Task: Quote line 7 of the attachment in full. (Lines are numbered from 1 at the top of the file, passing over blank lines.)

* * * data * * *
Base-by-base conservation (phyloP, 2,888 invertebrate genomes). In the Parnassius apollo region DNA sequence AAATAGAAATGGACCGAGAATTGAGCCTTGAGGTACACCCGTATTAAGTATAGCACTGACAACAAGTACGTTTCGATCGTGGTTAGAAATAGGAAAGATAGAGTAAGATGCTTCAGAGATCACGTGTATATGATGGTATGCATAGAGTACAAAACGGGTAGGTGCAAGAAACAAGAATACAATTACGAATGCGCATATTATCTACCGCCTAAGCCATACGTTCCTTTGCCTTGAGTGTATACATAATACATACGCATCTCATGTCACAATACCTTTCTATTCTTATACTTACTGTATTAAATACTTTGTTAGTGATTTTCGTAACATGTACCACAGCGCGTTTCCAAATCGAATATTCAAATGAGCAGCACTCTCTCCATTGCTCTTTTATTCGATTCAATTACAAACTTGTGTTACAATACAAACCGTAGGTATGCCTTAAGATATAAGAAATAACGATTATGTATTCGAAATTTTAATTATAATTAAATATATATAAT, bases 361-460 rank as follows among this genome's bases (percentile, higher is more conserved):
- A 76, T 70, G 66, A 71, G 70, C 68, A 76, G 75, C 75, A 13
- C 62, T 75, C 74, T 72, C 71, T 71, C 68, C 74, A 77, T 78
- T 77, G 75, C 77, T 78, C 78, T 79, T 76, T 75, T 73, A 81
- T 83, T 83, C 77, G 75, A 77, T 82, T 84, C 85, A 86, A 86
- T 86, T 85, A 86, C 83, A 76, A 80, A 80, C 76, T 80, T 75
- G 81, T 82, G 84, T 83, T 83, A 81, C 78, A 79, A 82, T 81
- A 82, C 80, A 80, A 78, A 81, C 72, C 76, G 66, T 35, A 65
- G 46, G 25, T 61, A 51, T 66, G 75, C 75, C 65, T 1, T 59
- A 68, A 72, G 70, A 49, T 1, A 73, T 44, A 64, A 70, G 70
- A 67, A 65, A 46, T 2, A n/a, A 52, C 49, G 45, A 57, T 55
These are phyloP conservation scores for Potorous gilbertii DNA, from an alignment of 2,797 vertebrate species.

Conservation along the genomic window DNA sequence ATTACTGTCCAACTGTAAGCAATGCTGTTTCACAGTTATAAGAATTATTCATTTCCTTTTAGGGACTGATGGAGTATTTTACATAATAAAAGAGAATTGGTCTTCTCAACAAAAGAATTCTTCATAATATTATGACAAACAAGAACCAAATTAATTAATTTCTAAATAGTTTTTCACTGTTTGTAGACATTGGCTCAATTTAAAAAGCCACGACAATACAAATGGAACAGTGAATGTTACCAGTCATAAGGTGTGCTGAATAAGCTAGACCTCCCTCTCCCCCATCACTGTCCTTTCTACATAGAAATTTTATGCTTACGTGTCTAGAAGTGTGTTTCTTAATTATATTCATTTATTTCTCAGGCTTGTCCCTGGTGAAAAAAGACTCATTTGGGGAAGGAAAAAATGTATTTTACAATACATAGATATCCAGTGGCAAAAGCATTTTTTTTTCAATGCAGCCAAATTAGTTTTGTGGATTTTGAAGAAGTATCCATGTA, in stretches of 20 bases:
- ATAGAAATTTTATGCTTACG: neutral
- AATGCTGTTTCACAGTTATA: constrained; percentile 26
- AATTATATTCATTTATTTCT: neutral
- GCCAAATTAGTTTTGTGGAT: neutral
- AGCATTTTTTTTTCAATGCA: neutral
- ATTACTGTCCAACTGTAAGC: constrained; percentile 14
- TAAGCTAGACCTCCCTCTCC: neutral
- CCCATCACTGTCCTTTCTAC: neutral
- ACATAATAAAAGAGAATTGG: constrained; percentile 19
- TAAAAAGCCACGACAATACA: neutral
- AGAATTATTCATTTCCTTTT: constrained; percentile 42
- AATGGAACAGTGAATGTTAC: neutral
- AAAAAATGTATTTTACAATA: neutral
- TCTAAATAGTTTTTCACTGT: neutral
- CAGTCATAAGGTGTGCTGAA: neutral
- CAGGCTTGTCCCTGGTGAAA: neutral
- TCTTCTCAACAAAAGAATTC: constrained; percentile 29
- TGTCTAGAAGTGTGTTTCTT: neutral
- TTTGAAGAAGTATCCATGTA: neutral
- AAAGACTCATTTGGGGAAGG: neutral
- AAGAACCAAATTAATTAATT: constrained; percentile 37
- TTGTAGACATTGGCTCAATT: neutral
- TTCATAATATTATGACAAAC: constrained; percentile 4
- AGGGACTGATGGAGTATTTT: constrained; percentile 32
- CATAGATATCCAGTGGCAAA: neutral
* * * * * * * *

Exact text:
- G 81, T 82, G 84, T 83, T 83, A 81, C 78, A 79, A 82, T 81